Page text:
The outcome of exposure to asbestos and the breathing in of fibre dust particles are commonly understood to be the cause of mesothelioma cancer and asbestosis in humans. It would not be unexpected for pet owners to be more likely to raise the question of whether animals can also be susceptible to contracting asbestos-related diseases.
Sadly, and despite being less well-known or documented, with improved asbestos awareness, instances of pets who have developed an asbestos-related cancer have been reported. As with humans, pets can also be victims of “secondary exposure” when asbestos fibres are brought in to the home environment by humans who are in daily contact with asbestos materials, and the dust particles have contaminated overalls, workclothes, boots and hair.
A small percentage of canine cancers
While the condition is more likely to be prevalent in cattle, asbestos fibre dust can be the cause of a small percentage of canine cancers in certain breeds of male dogs, such as German Shepherds and Irish Setters.
Research also reveals that there could be an increased likelihood of mesothelioma symptoms displayed in dogs as a result of exposure to substances found in certain types of herbicide, germicide, fungicide and even wood preservative. Further studies involving the investigation of comparisons between a “control” group of canines and dogs in urban areas found the latter group to be more susceptible to contracting mesothelioma.
Dogs can, of course, also attract asbestos dust onto their fur or feet if they’ve been in a location where asbestos is present, such as “flytipped” asbestos waste or an area where a former asbestos- using factory or a building constructed with asbestos insulation is lying derelict or being demolished.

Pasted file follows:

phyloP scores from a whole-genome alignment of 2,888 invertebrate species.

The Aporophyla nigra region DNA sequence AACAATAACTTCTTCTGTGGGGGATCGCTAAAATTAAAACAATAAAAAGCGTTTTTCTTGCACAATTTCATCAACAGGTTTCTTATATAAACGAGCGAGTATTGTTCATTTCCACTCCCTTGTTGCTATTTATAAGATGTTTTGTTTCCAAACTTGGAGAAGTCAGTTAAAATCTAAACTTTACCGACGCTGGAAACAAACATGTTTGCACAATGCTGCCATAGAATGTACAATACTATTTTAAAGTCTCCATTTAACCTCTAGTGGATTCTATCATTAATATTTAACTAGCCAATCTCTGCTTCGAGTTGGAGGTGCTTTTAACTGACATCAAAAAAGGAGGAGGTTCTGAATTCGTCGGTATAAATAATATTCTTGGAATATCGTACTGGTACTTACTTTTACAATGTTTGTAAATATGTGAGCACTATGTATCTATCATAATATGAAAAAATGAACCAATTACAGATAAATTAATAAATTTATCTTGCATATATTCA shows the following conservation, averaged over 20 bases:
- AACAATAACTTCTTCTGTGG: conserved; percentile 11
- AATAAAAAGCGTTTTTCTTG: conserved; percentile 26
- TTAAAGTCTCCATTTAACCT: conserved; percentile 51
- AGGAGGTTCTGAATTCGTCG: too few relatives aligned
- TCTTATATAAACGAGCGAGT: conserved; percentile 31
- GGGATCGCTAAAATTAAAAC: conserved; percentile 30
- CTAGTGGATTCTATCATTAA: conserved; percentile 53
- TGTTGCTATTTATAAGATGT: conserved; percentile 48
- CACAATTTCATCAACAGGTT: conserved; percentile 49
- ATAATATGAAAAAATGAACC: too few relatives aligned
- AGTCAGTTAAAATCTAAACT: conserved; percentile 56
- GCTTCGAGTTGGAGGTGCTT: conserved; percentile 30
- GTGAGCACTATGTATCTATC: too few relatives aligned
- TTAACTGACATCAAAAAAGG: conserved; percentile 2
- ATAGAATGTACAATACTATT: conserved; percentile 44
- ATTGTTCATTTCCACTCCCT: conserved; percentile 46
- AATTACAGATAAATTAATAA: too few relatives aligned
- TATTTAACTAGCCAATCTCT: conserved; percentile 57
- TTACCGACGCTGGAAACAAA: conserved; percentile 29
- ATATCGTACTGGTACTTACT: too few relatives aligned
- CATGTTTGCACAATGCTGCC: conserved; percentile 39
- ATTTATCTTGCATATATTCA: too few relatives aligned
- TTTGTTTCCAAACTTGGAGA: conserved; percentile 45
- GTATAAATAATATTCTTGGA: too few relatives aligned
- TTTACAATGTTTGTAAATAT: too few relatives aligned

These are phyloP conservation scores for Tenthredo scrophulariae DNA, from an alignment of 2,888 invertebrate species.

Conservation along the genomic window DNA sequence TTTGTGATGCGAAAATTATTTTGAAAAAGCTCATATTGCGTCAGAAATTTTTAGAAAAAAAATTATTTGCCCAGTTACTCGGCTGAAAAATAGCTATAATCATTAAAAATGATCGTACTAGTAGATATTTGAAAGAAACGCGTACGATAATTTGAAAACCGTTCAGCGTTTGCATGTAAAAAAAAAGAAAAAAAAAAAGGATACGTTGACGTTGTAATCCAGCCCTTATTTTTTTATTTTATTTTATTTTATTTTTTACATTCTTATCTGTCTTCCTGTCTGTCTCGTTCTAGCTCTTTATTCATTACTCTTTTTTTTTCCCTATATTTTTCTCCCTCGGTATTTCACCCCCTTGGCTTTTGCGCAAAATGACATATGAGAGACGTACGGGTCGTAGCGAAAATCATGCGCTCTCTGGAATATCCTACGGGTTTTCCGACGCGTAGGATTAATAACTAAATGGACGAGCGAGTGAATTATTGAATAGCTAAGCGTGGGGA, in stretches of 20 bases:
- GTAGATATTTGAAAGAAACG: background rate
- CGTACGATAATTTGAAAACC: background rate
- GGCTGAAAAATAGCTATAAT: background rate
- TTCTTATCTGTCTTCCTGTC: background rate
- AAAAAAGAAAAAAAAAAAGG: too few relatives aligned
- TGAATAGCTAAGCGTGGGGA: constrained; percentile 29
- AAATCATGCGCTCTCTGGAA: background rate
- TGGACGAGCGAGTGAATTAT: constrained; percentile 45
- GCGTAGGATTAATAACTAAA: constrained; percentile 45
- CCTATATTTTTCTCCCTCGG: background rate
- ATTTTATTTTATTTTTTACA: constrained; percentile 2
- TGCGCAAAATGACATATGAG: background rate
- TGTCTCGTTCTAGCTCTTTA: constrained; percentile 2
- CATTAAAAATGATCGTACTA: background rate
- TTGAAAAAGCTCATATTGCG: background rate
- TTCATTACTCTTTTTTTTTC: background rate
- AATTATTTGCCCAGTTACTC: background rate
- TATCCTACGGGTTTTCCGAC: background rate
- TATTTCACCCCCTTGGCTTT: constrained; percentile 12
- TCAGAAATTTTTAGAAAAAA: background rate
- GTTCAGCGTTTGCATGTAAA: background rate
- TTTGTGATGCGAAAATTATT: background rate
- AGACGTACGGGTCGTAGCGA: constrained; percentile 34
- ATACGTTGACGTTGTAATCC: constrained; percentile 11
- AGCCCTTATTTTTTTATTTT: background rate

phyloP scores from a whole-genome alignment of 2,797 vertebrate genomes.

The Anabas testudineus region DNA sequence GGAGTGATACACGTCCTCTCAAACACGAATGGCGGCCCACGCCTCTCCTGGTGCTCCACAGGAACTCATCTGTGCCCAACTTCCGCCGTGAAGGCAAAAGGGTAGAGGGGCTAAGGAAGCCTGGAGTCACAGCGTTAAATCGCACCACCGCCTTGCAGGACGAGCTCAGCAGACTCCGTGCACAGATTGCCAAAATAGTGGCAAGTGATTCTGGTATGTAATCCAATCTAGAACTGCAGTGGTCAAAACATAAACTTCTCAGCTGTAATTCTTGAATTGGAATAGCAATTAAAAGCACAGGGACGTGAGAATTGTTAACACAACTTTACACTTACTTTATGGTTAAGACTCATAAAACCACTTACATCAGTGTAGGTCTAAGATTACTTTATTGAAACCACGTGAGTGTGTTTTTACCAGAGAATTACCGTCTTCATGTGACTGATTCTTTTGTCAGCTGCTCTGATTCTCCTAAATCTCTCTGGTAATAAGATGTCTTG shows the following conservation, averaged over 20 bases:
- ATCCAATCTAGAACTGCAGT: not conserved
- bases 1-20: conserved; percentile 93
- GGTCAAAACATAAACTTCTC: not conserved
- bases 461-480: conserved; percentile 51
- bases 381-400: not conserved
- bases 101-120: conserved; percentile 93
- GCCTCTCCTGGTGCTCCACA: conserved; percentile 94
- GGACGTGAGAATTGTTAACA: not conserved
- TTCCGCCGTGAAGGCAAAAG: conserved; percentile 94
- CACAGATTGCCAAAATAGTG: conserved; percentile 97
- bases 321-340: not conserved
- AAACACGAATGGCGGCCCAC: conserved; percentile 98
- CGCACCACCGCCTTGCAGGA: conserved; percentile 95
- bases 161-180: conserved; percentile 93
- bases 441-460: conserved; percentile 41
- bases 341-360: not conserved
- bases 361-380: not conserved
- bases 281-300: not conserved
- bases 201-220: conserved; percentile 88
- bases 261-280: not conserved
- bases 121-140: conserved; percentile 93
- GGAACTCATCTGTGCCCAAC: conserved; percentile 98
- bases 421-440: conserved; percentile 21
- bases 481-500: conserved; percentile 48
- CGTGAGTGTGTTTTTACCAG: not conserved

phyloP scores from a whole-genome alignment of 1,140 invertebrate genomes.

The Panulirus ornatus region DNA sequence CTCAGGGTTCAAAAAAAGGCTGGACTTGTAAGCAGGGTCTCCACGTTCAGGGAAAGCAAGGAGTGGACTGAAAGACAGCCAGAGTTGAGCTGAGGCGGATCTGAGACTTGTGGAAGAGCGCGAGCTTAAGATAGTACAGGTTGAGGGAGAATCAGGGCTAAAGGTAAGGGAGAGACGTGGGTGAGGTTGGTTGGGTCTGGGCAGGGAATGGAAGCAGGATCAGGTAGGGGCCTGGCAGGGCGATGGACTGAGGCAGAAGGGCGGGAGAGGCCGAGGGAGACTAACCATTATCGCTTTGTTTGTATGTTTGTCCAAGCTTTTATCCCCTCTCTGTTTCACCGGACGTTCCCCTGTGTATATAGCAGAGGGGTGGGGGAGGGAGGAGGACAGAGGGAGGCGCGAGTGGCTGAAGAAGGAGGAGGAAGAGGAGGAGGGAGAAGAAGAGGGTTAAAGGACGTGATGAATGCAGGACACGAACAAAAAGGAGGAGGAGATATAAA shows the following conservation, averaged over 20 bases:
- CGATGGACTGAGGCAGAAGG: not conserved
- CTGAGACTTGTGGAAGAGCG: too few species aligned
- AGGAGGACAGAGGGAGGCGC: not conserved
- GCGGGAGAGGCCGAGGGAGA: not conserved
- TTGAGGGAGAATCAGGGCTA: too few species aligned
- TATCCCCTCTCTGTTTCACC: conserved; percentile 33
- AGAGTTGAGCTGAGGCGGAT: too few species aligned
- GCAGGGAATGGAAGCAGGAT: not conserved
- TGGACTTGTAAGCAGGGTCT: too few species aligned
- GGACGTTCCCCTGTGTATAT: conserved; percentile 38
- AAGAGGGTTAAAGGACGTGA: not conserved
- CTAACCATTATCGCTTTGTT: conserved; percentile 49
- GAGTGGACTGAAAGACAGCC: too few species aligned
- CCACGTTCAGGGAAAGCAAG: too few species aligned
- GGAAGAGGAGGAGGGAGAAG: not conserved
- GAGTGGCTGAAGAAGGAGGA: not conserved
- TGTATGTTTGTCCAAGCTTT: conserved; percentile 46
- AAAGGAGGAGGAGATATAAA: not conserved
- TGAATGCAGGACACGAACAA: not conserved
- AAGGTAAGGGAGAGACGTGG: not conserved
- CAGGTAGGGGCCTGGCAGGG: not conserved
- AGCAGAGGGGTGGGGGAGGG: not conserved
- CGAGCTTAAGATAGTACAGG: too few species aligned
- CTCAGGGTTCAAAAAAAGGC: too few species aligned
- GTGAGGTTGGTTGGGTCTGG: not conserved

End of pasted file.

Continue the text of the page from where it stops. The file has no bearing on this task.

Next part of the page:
The same method of picking up asbestos dust can affect domestic cats too. Although more rare, it is not unknown for cats to suffer a malignant abdominal tumour, and incidences of pleural effusions can also occur but they may be difficult to sufficiently distinguish from other common diseases. Even horses may develop a pleural or peritoneal type of mesothelioma.
Similarities and differences to humans
The development of a mesothelioma cancer in a canine is different from humans, most notably, in the time scale. Whereas the gestation period from an original exposure period to the emergence of asbestosis symptoms in human victims can be up to 50 years, in dogs the time period is considerably reduced to around 8 years.
However, like humans, mesothelioma most often occurs in the lining that surrounds the lung and dogs can exhibit similar symptoms too, from shortness of breath and coughing, to an inability to eat and an interrupted sleep pattern.
Diagnosis and subsequent treatments are also likely to be similar, with the use of CT scans and biopsies of the suspected cancerous tissues, and the application of chemotherapy drugs. However, some types of drugs can be fatal to administer to cats and, as with treatments for some humans who are diagnosed at a late stage of the disease, outcomes are generally poor.